You only get one chance to make a good first impression. That’s the expression, anyway. But it’s especially true about website homepages, which is why we're sharing a strategy-based approach to building your homepage.
Your homepage has to clearly summarize everything about your business, provide a clear definition of the problems you solve for customers, an overview of products and services, plus act as an offramp to other website content and get people interested to learn more. It also serves as starting validation of everything your sales teams do on the ground and gives you online credibility.
Think of it like this. As a user or prospective customer, a good homepage makes me want to continue browsing and find out more about what you do. A bad homepage makes me dismiss your business right away. Yep, it’s a skewed tradeoff, but that’s just how things are.
So, now you’re preparing to build your homepage, the first thing you’re likely wondering is…
Where to start?
According to Semrush, 41 to 55% is considered the bounce rate average. Because of their nature and use, landing pages trend upward with about 70 to 90%. So, even if your homepage isn’t your typical landing page, you can expect a slightly higher bounce rate, depending on your industry or the way you’re funneling traffic.
Today, because of the nature of marketing campaigns directed largely to specific landing pages, it might seem that the homepage has lost a bit of relevance, but that simply isn’t the case because of organic traffic, sales validation and the way customers interact with your site. Even if they initially land elsewhere, most customers still want to have a look at your homepage.
So now, the question to ask is what is the purpose of your homepage? Yes, we just described the general purpose of a homepage, but there are other variables to consider. The amount of traffic expected on the page, organic vs. paid traffic and the rest of your website - how many pages and content does your website feature largely dictates the function of your homepage.
After you’ve answered those questions, it’s time to get to work.
Page level strategy
Although the homepage is somewhat specific in that it can function as a standalone page and should provide all necessary high-level information on everything you do (more so than other pages), it doesn’t exist in a vacuum - unless we’re talking about a one-pager website and even that is closely tied to your brand and other forms of online presence.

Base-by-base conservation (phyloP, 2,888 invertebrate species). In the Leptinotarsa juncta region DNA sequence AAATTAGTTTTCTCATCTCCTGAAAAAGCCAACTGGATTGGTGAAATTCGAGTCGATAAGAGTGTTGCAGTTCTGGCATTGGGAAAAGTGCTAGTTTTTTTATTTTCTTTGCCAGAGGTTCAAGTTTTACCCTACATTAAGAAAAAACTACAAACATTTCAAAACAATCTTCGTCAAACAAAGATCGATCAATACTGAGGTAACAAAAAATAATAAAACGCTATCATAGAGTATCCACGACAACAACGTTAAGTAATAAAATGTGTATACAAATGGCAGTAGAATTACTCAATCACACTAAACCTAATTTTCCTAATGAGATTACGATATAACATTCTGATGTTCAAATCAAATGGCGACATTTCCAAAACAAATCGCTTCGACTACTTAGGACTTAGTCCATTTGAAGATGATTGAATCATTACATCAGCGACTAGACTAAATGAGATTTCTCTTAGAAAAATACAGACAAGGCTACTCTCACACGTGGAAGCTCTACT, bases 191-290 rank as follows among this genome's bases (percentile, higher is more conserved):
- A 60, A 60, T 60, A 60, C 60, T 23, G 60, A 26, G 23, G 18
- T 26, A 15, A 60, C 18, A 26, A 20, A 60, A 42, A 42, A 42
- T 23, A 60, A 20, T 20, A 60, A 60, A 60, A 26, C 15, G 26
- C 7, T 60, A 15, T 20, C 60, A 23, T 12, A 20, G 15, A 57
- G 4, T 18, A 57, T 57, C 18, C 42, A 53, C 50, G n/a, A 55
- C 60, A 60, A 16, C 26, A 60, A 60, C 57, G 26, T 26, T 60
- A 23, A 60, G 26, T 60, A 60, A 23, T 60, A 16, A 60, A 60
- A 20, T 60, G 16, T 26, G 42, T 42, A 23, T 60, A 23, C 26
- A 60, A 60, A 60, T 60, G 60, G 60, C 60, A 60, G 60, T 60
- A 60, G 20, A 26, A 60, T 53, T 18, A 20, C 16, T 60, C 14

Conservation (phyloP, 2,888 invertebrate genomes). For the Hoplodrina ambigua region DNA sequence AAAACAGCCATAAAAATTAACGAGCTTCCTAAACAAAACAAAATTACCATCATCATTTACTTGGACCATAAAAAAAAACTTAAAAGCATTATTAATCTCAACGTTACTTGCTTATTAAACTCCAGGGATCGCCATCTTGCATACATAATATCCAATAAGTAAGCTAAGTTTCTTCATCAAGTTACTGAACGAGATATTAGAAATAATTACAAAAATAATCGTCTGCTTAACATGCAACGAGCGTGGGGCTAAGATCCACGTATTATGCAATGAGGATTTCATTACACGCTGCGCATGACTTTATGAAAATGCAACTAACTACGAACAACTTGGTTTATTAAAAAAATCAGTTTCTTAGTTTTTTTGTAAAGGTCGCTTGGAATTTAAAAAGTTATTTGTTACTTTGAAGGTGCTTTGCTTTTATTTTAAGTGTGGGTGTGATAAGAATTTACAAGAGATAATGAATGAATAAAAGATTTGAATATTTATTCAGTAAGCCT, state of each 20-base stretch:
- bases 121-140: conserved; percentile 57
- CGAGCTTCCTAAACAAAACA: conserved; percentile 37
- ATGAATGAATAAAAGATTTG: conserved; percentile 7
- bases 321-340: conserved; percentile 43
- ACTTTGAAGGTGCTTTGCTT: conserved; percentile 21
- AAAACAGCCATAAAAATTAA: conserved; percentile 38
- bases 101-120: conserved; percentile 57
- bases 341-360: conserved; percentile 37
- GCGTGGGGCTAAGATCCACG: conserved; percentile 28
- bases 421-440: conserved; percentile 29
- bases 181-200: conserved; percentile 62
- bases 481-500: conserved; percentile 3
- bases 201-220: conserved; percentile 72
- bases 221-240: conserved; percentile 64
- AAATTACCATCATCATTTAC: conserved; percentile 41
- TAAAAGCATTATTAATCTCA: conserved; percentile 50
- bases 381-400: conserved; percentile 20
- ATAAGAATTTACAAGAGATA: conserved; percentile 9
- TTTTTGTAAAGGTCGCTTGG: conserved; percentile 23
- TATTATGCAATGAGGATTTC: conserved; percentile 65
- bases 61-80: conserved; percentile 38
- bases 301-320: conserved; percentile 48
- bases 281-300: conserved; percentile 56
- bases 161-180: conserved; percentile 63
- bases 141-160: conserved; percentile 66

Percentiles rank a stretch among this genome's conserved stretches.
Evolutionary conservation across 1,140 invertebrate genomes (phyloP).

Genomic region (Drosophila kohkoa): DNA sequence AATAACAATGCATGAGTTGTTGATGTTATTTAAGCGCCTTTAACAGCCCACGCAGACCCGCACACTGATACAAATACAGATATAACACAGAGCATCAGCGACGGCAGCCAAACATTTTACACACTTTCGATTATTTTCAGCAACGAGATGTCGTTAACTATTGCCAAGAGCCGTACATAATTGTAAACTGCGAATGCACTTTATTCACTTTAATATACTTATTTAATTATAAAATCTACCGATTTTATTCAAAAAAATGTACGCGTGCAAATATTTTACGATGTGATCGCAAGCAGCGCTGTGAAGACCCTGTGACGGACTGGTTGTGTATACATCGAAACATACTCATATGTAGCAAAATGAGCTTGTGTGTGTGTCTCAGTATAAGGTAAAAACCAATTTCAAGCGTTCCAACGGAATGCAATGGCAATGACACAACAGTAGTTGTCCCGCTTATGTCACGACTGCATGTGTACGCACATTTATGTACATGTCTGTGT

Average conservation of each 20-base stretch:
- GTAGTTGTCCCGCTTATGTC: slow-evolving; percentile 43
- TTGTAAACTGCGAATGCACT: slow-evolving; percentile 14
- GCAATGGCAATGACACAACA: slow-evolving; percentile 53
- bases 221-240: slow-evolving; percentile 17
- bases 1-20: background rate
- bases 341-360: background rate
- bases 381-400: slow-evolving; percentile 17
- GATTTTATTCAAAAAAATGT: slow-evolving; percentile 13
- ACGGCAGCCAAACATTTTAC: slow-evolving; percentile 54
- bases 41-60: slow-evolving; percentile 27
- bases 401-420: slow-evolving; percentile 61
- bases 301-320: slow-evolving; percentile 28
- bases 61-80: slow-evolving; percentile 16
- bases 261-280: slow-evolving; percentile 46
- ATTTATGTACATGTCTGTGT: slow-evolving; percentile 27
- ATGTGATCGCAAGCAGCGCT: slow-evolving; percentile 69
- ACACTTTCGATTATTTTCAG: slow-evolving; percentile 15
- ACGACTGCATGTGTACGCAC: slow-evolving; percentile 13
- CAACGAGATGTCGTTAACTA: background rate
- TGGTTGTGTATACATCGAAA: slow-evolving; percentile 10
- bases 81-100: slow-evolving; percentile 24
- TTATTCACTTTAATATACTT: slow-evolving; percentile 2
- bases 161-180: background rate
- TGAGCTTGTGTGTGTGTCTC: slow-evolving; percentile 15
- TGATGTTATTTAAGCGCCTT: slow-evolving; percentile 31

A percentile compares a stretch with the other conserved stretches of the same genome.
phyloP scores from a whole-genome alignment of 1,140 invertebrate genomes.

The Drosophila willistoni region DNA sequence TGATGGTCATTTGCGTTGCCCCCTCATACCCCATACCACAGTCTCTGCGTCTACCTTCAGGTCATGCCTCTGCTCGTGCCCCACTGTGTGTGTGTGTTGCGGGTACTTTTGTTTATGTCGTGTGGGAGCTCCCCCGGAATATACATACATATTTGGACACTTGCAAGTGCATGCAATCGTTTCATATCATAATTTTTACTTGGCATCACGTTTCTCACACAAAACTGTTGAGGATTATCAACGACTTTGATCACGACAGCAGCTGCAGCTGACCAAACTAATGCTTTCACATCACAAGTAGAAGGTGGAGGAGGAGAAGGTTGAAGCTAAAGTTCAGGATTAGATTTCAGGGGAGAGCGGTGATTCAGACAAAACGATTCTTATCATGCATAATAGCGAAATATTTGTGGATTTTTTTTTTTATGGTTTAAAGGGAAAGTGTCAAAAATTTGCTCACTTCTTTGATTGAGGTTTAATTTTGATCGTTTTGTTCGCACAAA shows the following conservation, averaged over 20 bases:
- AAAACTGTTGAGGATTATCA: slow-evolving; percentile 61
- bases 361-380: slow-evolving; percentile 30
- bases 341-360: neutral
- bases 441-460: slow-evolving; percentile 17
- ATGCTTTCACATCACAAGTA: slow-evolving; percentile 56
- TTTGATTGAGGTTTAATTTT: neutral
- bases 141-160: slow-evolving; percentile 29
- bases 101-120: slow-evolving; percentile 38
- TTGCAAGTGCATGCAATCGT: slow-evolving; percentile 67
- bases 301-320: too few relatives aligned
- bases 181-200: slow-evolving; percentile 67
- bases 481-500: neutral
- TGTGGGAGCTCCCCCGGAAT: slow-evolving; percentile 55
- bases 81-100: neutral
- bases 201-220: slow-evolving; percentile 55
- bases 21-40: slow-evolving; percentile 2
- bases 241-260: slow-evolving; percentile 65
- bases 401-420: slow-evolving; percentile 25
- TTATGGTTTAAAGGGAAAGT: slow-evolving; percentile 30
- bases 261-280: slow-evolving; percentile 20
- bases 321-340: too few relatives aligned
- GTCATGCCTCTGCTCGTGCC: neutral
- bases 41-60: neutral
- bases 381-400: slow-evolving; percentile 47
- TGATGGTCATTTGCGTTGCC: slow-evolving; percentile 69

This is why you need to build a page level strategy for your entire website which outlines the purpose and desired outcomes for each page. For example, the goal of the blog page can be an offramp to other pages and/or blog subscriptions.
Once you have it outlined, this should also cover the homepage. When you define the goal for the homepage you can move to its elements.
Building a homepage for your ideal audience
The vacuum argument also holds true for your website audience. You’re not building a homepage to cater to absolutely anyone, but rather, you want to focus on the customers you want to attract and offer information which makes them interested in your/product and service.
Before diving into building a homepage (or website, for that matter) make sure you have in depth information on your Ideal Customer Profile and other main audiences you want to target as the majority of the content should address their key pain points and challenges, and how your services, products and solutions help in solving them.
Page structure and content
Now, we can move to page content creation. We start by looking at what your homepage needs to highlight - key messages to convey.
The homepage has to start answering the three most important questions a prospective customer is looking for:
- What is the problem your company (via products and services) is solving?
- What makes you stand out from the competition (IE what makes us different)?
- Where is the proof of the quality of your solutions?
Now, we’re not saying that the homepage itself will immediately provide a satisfactory answer to all of these, but it has to provide enough insight into all three for the prospective customer to remain interested, continue browsing and offramping to other parts of the website.
Generally, when we look at structure, the header space, headline and subheadline needs to highlight the first bit of information in order of relevance, listed under 1) in a succinct way, to perfectly introduce your company to website visitors. Think of this as an even smaller version of your company’s elevator pitch.